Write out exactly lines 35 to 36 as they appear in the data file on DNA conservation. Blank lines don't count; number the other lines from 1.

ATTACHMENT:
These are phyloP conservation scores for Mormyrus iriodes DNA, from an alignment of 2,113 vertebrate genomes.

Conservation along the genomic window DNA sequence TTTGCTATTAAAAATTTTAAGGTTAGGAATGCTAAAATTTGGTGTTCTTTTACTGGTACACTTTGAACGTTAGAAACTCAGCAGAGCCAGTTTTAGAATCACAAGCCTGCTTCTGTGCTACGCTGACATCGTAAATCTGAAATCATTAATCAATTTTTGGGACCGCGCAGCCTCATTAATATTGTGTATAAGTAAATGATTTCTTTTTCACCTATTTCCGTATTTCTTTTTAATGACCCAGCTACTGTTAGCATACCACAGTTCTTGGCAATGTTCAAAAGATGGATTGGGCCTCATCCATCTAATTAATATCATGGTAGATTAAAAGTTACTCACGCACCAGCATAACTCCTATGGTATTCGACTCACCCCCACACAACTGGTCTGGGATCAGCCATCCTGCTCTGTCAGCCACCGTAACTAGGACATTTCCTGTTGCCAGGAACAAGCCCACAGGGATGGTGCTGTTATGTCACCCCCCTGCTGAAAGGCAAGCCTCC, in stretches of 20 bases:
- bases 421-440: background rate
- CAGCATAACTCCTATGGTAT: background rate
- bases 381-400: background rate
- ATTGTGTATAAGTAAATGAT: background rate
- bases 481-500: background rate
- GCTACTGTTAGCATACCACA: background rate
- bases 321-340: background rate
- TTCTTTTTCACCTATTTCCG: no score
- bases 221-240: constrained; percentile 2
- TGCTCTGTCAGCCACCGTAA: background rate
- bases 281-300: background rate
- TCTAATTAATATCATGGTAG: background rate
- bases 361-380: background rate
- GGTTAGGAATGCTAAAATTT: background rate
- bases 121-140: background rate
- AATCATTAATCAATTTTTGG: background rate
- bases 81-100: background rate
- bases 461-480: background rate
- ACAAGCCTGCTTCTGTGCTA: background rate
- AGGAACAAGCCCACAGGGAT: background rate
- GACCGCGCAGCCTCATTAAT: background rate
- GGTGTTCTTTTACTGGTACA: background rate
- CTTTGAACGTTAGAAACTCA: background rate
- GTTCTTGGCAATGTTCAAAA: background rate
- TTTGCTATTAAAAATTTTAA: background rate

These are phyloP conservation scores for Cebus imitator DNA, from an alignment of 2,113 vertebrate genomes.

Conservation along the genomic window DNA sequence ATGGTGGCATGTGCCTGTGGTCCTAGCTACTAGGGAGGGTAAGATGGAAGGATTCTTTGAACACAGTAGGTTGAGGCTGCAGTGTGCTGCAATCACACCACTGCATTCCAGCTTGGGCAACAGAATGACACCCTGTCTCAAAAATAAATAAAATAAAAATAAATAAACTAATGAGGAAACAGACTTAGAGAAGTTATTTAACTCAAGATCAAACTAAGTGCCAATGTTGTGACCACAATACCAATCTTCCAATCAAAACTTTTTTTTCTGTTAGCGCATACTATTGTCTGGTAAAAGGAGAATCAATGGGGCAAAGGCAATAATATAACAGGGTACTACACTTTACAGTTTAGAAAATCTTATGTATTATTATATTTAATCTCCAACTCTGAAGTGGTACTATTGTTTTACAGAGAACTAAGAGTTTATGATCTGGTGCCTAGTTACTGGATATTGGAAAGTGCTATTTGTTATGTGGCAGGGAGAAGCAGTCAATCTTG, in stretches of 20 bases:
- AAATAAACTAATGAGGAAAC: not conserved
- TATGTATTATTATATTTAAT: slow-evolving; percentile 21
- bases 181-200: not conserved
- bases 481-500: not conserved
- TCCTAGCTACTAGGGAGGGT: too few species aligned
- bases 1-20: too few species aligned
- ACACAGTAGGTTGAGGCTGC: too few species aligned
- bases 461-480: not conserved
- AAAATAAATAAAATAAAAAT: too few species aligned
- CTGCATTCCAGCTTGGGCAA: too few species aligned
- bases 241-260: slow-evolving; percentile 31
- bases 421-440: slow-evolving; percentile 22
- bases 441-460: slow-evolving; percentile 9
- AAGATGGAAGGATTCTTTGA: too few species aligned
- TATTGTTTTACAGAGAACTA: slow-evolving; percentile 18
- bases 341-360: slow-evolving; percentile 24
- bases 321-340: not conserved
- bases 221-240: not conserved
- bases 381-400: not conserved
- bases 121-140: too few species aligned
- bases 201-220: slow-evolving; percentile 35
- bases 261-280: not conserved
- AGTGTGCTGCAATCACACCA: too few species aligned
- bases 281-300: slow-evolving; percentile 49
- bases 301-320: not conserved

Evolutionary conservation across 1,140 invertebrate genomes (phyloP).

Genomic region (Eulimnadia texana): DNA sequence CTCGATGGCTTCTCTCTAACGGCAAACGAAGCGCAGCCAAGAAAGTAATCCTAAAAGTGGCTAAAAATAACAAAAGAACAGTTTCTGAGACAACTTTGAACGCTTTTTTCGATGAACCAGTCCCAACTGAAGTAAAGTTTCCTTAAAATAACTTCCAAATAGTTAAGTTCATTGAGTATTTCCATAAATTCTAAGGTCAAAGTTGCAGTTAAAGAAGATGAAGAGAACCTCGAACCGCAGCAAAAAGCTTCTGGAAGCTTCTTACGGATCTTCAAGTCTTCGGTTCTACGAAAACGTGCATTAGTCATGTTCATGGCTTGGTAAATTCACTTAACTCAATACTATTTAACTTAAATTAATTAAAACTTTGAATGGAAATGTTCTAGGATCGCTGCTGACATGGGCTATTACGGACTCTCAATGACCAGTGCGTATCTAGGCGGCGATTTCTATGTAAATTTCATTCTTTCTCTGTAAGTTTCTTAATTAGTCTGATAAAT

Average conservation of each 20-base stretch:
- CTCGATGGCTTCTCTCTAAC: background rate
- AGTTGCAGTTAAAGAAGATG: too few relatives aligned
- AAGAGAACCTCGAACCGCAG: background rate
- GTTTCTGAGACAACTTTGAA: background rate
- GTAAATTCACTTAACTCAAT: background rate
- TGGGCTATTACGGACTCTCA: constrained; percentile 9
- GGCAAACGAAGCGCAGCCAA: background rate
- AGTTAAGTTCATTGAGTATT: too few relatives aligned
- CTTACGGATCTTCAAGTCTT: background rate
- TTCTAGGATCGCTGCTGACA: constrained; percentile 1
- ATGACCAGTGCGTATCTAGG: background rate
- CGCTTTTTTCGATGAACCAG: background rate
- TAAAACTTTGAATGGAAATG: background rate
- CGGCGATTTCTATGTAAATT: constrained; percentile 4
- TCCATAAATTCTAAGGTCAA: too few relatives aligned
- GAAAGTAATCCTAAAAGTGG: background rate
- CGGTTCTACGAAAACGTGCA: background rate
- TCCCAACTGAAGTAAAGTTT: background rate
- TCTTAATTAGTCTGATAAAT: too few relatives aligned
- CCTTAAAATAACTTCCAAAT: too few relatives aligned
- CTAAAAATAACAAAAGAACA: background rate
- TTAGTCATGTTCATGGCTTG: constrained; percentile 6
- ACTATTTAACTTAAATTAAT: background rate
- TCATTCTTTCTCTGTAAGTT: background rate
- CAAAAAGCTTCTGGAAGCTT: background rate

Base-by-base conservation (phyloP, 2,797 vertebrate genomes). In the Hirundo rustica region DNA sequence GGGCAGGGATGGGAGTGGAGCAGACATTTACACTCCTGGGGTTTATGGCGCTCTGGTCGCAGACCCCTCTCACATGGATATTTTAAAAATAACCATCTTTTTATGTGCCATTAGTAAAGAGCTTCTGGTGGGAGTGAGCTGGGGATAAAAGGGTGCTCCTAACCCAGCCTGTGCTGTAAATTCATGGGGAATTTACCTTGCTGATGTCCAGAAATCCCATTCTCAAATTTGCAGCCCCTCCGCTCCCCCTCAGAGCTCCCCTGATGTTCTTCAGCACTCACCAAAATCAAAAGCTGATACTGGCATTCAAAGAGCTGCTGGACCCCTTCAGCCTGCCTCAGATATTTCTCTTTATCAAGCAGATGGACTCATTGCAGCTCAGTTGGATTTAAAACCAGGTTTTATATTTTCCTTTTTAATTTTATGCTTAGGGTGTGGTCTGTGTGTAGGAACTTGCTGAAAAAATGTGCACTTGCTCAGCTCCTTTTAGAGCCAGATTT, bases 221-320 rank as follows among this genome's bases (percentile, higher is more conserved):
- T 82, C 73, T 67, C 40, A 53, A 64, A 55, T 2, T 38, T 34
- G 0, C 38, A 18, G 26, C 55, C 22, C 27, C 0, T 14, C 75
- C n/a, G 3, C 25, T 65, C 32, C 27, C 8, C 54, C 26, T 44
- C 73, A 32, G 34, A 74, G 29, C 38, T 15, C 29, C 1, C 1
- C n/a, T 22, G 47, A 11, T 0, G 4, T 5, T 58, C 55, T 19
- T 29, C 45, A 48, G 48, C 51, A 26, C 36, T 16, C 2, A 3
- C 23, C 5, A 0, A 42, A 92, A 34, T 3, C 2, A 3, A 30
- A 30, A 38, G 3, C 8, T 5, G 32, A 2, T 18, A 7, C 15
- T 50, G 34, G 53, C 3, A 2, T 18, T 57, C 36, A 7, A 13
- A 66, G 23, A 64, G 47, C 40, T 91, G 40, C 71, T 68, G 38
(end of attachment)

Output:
- bases 1-20: too few species aligned
- ACACAGTAGGTTGAGGCTGC: too few species aligned